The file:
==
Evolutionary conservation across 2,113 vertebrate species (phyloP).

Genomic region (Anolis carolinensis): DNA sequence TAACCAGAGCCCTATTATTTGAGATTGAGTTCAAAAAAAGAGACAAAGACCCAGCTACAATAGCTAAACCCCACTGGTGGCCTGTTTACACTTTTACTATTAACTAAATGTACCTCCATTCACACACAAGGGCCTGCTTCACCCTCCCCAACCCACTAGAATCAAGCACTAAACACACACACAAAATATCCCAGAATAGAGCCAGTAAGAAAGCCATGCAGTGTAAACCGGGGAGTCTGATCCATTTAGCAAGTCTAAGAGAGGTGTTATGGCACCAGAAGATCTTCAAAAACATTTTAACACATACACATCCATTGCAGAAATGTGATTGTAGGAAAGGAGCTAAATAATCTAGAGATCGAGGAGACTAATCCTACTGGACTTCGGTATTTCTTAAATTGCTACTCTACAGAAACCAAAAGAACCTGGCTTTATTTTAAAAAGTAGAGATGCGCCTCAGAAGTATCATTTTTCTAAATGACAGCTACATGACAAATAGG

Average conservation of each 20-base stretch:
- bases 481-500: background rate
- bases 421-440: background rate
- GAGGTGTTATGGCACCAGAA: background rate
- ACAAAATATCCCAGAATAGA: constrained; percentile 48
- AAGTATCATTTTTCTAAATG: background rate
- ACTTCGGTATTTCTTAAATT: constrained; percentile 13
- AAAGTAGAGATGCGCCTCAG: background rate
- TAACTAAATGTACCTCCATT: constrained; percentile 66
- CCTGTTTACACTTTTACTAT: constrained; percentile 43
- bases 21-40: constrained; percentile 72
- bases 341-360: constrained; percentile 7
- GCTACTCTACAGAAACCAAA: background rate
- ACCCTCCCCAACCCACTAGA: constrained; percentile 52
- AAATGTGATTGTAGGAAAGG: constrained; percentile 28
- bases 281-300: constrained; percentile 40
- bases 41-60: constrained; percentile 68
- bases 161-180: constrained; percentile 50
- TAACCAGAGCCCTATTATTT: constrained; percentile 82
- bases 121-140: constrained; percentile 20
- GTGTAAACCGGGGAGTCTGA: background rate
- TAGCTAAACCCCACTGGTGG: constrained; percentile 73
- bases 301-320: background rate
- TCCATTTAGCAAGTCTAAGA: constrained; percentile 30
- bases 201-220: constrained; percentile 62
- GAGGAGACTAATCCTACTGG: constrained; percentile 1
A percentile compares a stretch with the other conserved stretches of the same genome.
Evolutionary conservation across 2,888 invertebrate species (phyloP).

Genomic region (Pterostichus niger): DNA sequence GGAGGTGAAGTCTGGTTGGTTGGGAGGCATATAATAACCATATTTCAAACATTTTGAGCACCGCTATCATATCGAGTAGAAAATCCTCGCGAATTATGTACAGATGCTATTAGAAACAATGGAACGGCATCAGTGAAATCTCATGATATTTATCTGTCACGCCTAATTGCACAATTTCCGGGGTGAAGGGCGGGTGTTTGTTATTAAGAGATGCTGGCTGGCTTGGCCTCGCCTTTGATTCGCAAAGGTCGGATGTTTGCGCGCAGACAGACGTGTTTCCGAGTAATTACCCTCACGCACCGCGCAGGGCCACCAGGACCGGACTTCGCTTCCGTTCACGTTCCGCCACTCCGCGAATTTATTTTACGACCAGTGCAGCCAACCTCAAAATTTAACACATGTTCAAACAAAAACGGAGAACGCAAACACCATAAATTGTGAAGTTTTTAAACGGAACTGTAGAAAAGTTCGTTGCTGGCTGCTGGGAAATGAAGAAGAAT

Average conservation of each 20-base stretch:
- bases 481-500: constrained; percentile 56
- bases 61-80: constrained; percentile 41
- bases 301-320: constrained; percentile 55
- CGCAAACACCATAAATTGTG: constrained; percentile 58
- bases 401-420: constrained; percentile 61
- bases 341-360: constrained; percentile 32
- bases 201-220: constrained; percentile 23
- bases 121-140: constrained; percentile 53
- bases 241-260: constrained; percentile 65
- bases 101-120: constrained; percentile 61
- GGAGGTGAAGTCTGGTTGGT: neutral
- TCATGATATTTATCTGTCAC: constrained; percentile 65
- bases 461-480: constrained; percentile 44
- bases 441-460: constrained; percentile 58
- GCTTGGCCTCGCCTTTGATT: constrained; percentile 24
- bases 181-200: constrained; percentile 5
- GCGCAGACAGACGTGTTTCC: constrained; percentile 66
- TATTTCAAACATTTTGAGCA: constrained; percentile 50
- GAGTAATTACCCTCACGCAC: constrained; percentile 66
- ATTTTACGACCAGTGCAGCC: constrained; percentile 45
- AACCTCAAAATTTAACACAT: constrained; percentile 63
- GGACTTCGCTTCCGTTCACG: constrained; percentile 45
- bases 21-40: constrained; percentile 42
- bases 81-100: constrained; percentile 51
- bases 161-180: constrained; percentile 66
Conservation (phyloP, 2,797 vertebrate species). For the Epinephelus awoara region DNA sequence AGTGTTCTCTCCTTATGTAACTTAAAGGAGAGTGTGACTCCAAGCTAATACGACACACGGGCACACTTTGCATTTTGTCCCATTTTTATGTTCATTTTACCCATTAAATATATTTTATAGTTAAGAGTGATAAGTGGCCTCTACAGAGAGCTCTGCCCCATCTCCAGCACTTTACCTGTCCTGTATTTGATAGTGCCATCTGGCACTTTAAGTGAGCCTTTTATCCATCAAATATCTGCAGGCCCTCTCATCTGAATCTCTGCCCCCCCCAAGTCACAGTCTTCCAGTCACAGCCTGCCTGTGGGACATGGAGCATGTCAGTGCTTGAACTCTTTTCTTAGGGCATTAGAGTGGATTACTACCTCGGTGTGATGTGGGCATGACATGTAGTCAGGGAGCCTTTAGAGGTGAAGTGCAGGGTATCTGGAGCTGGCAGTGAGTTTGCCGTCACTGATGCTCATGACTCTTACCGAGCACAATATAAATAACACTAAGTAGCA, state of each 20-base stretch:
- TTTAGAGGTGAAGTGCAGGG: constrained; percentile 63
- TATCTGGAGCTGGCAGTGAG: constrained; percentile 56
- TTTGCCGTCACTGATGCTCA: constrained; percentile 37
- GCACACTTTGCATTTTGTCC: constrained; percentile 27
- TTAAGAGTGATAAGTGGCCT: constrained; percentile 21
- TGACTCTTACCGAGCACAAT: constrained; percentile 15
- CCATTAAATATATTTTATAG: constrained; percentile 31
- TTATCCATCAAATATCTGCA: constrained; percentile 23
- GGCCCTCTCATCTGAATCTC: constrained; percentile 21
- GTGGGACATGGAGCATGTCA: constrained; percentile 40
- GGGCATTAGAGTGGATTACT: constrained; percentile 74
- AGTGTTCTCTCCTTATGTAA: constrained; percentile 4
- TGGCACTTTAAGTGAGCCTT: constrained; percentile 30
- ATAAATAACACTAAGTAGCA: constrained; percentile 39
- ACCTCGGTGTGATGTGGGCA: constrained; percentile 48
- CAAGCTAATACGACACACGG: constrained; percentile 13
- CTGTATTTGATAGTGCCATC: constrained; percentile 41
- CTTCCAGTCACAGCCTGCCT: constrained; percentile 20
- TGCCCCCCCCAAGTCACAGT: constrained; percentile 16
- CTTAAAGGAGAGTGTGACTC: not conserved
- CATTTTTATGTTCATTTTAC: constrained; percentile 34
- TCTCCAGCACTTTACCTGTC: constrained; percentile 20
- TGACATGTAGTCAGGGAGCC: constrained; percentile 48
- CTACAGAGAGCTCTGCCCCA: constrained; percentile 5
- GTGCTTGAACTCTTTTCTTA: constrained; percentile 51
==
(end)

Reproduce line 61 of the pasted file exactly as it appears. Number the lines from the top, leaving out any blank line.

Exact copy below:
- TTTGCCGTCACTGATGCTCA: constrained; percentile 37